How much does $50 buy you on AT&T’s LTE network? Not much. Although Amazon CEO Jeff Bezos made a big, big splash with the announcement that consumers will be able to buy a 4G Kindle Fire data plan for just $50 a year, the monthly 250MB data cap isn’t enough to watch a single HD movie.
Here are the things you can’t do in a single month if buy a Kindle Fire (HD) and Amazon’s $50 a year 4G LTE data plan:
• View more than 900 webpages (about 30 a day)
• Watch more than 120 minutes of standard definition web video
• Listen to more than 600 minutes of low-fi streaming audio
• Watch a single 1.5 hour HD movie
Mix and match, and that’s one not so long afternoon at Starbucks. In fact, it might all be gone before the barista finishes pouring your second Americano.
Kindle Fire Data Plan: Can’t Get There from Here
So, boys and girls, 250MB of data on AT&T’s LTE network won’t get you very far, but you will get there really fast. Moreover, when you hit that cap, Ma Bell shuts you out until next month.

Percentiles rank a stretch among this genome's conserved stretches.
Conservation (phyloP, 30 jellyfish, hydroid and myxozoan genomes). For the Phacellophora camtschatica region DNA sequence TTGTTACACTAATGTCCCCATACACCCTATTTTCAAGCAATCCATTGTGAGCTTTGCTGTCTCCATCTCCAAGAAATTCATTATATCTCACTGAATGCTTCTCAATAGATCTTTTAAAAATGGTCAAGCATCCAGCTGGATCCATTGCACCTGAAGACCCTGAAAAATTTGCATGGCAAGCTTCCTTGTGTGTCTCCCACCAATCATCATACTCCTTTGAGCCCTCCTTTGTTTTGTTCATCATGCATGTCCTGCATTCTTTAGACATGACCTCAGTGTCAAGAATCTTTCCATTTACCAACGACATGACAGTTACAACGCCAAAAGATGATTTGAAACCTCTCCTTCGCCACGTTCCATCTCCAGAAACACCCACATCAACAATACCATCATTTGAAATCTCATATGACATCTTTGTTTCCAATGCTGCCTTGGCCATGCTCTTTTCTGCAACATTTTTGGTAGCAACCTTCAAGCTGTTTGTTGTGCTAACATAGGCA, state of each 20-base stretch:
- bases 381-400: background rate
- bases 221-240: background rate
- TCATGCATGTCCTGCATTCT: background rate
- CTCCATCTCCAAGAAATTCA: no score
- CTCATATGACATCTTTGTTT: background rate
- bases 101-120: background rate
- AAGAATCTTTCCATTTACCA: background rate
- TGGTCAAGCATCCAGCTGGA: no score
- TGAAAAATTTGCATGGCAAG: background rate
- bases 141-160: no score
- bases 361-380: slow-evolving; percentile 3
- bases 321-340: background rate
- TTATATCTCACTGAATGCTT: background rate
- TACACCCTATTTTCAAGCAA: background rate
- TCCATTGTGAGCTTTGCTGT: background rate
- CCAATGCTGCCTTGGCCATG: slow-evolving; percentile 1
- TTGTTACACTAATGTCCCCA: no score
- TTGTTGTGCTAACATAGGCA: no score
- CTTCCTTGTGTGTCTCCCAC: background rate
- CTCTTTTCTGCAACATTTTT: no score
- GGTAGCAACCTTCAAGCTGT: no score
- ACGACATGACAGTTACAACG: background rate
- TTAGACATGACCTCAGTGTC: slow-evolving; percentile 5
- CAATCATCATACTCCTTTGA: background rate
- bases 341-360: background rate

Whereas there’s no risk of data overage fees, users will be immediately choked off — the Amazon/AT&T Kindle Fire Data Plan doesn’t allow any overage at any price.
And, if you want to upgrade to a higher data cap — 3GB for $30/month or 5GB for $50/month – be ready to pay a $36 activation fee, an egregious charge that doesn’t apply with Amazon’s 250MB plan.
Or, put another way, Amazon and AT&T are selling 3GB (12 x 250MB) of data for $50, but you can only have a little nibble of that every month and they’re asking for a 66 percent mark up over their regular price.
Are you buying the Kindle Fire data plan?